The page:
The two early storylines from Los Angeles Lakers' 91-87 win over the New Jersey Nets involved a pair of players who didn't suit up in Laker uniforms for the game, Andrew Bynum and Gerald Green. The Lakers' mercurial starting center sat out due to an ankle injury with rumors of insubordination and team-imposed fines swirling around him, while 26-year-old swingman Gerald Green -- whom the Lakers cut in preseason and the Nets signed from LA's D-League affiliate back in February -- put on an impressive offensive showcase in a 13-point and six-rebound first half that left Lakers fans wondering how the team let such an athletic and affordable sharp-shooter slip away. Kobe Bryant kindly allowed these tangential distractions to linger until the final seconds, when he reclaimed the attention and adoration of the Staples Center crowd in no uncertain terms.
Despite the early mentions, neither Bynum nor Green really mattered with regards to the outcome. The Lakers capitalized on lapses and weaknesses in the Nets' league-worst defense to build a 17-point margin in the third quarter, shot 48.1 percent from the field and never trailed at any point. The Nets played well in spots during the second half and seriously nipped at LA's advantage down the stretch, but it wasn't enough to get the win.
The crowd apparently included a lot of Kim Kardashian supporters, because Nets forward Kris Humphries heard a chorus of boos every time he entered the game. Hump even let his frustration boil over when he instigated a small kerfuffle with Pau Gasol, but on the night he showed up the Kardashian faithful with an impactful 18-point, 15-rebound double-double that transformed those jeers into nothing more than discordant background noise. He teamed up with Deron Williams (20 points, six assists) and Gerald Wallace (19 points, five assists) to prop up the New Jersey attack and provide fuel for some late drama.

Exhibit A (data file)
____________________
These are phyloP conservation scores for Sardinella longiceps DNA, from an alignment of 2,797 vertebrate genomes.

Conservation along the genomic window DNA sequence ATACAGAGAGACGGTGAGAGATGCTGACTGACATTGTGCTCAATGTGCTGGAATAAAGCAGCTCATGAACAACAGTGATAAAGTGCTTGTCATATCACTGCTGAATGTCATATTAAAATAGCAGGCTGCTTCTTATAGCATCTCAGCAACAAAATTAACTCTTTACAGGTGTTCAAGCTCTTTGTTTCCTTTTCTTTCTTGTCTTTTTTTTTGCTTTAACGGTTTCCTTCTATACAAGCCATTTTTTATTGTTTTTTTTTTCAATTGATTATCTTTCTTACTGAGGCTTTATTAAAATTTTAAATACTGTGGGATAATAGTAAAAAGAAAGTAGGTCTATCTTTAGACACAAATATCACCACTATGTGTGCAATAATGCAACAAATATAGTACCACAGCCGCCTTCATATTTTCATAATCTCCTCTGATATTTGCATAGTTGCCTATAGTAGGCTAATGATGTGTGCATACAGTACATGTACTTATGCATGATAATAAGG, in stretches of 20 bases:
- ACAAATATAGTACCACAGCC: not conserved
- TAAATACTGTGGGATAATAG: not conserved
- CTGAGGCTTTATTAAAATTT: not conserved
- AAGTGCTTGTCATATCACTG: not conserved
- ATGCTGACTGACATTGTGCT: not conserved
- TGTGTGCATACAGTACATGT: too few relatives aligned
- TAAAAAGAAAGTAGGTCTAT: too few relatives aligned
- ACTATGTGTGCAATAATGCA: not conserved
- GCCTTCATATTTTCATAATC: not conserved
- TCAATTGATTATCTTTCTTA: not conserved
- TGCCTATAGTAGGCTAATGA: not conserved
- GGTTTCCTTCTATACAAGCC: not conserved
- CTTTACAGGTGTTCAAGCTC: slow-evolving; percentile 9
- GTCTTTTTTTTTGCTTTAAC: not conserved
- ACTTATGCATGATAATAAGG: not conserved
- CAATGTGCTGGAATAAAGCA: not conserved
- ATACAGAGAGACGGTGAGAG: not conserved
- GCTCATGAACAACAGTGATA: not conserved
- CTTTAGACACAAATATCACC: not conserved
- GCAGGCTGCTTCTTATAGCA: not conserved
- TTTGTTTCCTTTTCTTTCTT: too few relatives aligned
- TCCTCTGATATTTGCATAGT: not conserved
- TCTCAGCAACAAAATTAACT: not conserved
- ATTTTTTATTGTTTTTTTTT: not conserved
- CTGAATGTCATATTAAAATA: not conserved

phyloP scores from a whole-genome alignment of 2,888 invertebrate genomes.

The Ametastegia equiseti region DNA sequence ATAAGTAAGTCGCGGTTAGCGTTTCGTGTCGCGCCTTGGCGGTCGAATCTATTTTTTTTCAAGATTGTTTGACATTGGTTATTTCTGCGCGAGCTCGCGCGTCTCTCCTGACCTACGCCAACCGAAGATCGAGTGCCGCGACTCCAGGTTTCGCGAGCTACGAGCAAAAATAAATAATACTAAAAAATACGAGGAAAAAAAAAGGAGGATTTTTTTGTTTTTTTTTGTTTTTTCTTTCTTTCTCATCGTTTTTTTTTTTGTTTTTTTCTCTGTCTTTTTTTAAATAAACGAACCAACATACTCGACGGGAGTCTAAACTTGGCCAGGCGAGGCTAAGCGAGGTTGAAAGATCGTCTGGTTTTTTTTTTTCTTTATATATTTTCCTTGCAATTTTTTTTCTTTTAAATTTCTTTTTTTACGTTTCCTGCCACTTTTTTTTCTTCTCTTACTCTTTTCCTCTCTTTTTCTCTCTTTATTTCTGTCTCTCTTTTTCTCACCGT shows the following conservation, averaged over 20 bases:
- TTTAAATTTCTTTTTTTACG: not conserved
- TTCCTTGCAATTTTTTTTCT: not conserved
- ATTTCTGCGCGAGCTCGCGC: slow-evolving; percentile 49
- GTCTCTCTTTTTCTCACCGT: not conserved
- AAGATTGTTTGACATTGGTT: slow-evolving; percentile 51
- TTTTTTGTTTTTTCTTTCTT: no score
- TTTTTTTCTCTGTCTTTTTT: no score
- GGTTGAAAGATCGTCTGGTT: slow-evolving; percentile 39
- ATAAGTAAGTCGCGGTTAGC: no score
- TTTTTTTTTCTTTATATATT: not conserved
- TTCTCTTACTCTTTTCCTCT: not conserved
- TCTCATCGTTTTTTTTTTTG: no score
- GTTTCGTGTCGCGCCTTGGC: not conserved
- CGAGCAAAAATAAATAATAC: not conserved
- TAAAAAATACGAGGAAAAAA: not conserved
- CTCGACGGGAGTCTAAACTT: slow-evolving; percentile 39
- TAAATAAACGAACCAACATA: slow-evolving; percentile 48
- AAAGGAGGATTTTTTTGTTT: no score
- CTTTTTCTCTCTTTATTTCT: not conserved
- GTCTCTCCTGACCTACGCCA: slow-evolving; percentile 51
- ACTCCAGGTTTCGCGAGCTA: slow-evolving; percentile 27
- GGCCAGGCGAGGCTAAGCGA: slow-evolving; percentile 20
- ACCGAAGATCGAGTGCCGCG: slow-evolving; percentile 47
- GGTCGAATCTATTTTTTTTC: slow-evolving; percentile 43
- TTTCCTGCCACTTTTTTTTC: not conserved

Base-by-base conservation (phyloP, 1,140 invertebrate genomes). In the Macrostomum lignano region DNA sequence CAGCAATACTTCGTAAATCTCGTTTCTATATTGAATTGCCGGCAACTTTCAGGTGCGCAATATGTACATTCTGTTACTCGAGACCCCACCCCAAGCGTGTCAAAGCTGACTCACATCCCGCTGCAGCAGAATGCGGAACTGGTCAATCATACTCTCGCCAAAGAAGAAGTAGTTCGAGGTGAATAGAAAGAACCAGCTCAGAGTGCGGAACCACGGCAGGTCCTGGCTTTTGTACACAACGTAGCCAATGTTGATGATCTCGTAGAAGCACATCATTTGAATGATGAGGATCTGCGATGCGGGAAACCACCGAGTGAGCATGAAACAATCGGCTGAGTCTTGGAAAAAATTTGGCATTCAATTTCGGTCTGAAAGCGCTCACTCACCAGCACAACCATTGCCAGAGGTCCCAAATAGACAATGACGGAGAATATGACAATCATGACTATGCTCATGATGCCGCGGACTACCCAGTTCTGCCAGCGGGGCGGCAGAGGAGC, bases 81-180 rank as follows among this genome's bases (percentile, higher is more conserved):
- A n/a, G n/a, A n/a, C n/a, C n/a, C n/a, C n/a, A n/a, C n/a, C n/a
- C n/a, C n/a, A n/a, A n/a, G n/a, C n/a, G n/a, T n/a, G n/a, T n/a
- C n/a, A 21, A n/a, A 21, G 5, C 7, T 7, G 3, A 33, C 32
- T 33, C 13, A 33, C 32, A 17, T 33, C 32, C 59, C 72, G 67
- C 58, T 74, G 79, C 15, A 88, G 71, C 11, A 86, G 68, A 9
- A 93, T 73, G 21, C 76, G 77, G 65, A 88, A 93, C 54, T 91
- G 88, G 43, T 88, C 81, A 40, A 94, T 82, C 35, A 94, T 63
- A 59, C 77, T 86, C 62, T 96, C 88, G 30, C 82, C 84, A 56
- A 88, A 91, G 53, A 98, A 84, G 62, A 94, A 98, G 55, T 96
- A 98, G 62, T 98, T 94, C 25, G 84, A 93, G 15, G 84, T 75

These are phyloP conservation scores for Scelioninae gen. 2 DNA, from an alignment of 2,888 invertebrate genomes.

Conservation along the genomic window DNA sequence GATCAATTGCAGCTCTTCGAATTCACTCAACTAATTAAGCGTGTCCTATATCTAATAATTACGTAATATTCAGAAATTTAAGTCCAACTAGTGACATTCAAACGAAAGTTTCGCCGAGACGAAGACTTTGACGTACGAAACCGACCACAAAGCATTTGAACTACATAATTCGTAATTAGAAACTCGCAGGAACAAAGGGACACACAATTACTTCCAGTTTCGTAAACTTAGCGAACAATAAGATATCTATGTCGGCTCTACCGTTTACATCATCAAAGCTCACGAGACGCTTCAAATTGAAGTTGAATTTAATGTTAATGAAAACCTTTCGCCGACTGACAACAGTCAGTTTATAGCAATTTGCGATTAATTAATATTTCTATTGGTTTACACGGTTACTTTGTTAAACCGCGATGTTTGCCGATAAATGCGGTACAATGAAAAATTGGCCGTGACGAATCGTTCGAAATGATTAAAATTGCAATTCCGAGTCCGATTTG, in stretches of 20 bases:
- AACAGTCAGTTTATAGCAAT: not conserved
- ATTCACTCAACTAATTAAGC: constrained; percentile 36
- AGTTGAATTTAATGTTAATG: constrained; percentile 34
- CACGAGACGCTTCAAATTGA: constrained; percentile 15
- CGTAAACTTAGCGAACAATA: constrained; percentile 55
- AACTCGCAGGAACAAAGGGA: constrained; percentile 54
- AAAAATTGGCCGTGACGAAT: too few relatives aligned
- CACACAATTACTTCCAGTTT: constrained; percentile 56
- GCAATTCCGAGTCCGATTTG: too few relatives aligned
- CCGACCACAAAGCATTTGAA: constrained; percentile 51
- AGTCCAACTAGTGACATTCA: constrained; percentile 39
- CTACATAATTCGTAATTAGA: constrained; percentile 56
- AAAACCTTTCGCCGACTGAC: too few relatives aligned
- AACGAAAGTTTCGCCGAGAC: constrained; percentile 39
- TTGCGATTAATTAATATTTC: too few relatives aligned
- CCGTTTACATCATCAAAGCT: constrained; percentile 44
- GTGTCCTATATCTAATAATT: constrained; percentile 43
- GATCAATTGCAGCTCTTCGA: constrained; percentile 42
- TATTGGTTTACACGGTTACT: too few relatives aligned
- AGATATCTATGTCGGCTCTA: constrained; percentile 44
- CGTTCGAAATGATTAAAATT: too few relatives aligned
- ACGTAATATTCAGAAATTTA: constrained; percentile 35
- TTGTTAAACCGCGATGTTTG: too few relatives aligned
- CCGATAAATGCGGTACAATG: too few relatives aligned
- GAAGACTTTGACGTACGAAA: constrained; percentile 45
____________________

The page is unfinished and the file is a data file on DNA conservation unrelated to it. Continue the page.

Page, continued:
Ramon Sessions played very nice game, but he front-loaded his production into the first half, which turned out to be a theme for the Lakers. The new starting point guard knifed into the lane and tied his season-high in assists with 11 while also added 19 points on 7-15 shooting, but eight of those assists and 12 of those points came before intermission. Pau Gasol did the same thing. His 22 points and 12 rebounds and four assists look great, but his 2-7 shooting for four points in the second half contributed to the poor efficiency (32.6 percent FGs, 4-14 3PTs, only one free throw attempt as a team) in the final two periods. In other words, the Lakers did just enough wrong to let the Nets back into the game.
The most impressive and impactful performance from anyone on the court came from Kobe, who scored a game-high 24 points on 10-16 shooting, grabbed seven rebounds and distributed three assists. He picked his spots very well and played within the natural flow of the offense until the final few minutes. An anemic second-half offense caused the Lakers' large lead to shrivel right before closing time, but Bryant seized control in the nick of time.
First he drained a gutsy turnaround fade-away attempt over a double team to give LA a late two-point lead in response to Deron William's big three-pointer. Then, after a loose ball review decided in the Lakers' favor gave LA the ball with 10.8 seconds left and 2.3 second on shot clock,
everybody forgot to guard Kobe he somehow escaped the defensive coverage of the Nets on the ensuing in-bounds play and launched a 28-foot three that dramatically danced a hokey-pokey between the front and back rim before it finally found the bottom of the net for the decisive closing blow. Here's what the latest pillar in the vast mythology of clutch Kobe moments looked like, in glorious .GIF form (via @jose3030).
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